Following a freeze on senior executive pay rises last March, a new government edict has directed independent remuneration panels that bonuses are only appropriate in limited circumstances of commonwealth entities.
According to reports by The Age, the direction was sent on Friday and outlines that any performance bonus must ‘carefully target who is provided with the opportunity to earn’ one as part of their remuneration package.
“Performance bonuses should normally only be used in cases of high levels of performance and achievements greater than the inherent expectations of the position and within agreed risk parameters,” the direction read, further warning that bonuses should not be used to top-up remuneration packages or be paid for ‘adequate or satisfactory performance’.
Assistant minister to the minister for the public service, Ben Morton, said that the exercise of ‘rigour and restraint’ was important when awarding bonuses to public servants.
“Commonwealth entities and companies exist to deliver outcomes for the public,” Morton told The Age.
“They should act in line with community expectations regarding remuneration, regardless of their level of independence from the government.”
Most APS roles in policy, service delivery, regulation and corporate position were not appropriate for bonus arrangements, the directive said, and should be used as rewards for those senior staff whose work involved significant, at-risk investment outcomes, were required to meet significant public milestones or in positions involving non-tax revenue raising.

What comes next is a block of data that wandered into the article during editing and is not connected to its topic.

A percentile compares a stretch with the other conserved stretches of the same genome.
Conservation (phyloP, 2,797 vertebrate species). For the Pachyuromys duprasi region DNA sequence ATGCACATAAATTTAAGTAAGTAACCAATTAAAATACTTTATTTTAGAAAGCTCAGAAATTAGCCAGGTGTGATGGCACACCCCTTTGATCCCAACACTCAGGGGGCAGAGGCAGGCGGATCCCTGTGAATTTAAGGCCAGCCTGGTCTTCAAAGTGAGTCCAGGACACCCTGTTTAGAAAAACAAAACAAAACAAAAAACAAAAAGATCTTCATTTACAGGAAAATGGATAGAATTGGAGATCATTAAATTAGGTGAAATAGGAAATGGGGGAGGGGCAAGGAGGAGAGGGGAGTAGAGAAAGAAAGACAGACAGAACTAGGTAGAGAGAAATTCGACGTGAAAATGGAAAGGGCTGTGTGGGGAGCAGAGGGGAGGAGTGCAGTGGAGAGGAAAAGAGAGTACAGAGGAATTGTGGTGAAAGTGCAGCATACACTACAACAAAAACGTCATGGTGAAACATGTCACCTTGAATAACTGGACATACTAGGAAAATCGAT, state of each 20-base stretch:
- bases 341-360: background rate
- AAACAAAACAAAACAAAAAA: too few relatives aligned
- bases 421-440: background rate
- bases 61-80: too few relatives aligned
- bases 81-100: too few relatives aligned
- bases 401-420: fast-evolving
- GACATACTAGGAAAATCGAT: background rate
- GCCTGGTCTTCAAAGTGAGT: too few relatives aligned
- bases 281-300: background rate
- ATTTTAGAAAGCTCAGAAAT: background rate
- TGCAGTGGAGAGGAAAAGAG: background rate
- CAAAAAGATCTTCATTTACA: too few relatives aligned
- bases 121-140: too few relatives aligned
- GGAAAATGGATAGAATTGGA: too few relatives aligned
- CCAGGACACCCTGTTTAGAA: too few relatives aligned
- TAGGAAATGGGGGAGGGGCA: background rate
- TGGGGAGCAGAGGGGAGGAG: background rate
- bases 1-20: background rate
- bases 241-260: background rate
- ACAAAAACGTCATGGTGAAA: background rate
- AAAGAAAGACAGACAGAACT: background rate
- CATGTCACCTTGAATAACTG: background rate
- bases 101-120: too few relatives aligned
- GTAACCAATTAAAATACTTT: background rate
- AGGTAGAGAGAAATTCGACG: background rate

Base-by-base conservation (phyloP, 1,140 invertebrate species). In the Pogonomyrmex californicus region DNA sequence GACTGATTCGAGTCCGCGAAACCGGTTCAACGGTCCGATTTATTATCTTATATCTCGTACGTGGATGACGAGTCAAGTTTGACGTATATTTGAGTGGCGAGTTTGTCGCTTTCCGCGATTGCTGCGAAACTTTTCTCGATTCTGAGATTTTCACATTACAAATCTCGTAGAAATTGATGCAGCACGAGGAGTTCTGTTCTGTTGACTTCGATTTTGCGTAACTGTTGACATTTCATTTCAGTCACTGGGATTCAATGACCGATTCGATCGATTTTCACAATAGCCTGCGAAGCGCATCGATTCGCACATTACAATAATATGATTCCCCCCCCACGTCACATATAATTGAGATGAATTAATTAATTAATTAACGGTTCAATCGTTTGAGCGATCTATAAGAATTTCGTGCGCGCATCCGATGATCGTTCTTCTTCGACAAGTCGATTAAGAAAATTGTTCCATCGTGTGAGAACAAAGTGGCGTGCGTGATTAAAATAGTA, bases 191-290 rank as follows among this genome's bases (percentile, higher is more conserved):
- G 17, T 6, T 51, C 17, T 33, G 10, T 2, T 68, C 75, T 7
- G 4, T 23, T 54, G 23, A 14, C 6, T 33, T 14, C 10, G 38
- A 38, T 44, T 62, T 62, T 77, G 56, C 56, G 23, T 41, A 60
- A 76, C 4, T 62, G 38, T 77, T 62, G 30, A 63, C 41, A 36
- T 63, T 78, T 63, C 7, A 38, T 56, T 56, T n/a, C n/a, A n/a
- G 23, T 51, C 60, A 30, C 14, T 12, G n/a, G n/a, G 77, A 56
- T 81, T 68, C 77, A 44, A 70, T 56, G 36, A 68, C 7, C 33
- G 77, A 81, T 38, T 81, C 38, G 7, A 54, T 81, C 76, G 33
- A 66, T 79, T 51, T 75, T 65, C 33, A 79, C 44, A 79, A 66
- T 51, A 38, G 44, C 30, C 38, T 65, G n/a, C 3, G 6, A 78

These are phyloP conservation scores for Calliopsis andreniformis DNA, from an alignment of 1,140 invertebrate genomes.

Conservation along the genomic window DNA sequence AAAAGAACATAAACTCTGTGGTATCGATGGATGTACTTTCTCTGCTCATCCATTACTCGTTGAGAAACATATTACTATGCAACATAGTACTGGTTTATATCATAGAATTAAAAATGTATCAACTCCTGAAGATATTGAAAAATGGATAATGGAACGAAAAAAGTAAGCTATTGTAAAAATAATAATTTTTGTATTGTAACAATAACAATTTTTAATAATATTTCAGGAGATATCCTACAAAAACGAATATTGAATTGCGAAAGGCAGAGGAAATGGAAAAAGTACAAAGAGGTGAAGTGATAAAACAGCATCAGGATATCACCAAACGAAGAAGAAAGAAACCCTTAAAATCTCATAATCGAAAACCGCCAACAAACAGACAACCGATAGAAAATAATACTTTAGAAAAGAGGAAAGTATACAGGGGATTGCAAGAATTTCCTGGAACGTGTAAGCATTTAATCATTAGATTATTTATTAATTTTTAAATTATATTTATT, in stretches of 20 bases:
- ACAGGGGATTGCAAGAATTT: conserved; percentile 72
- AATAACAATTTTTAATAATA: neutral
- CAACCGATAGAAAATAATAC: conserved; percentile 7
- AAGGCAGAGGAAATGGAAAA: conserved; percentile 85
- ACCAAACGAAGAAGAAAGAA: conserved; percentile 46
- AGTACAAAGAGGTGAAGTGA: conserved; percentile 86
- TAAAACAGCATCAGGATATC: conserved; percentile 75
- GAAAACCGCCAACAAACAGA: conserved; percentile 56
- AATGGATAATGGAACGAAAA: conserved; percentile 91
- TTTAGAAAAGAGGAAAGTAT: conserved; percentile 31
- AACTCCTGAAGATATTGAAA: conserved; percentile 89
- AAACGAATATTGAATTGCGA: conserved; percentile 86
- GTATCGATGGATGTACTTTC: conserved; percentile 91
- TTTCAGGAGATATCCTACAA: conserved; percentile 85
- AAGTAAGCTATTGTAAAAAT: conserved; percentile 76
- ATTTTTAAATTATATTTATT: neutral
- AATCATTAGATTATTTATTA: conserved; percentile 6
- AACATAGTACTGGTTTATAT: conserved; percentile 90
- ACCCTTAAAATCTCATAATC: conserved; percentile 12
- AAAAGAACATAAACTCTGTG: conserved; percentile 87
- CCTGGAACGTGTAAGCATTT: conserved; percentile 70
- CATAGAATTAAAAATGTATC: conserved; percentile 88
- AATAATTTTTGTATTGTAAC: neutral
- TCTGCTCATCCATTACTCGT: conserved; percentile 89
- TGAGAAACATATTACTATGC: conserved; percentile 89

A review of personal bonuses to government business enterprise and agency employees was ordered by the federal government in November last year. That review was partly called in response to figures tabled in parliament that showed employees of NBN Co had shared $78 million in personal bonuses for the 2020 financial year.
Other examples of healthy bonuses for more than 1,700 executives and senior staff of The Reserve Bank, the Australian Competition & Consumer Commission, the Australian Securities & Investments Commission, and the Australian Prudential Regulation Authority amounted to $13.2 million in the previous financial year.
In addition to the review of APS bonuses, a new pay deal was struck with public sector workers that outlined during times of recession, pay rises would no longer be guaranteed and that employees will be paid in line with private sector wages instead.
Morton added that there were a number of commonwealth entity companies which operated in sectors where the use of short-term incentives and variable pay was common — indeed expected — as part of a remuneration package.
The assistant minister also said that while commonwealth entities needed to be accountable to the communities they served as members of the APS.
“While the commonwealth public sector employs people with a diverse range of responsibilities, skills and qualifications supporting the prosperity of Australians, commonwealth entities and companies need to be accountable to the community they serve,” Morton said.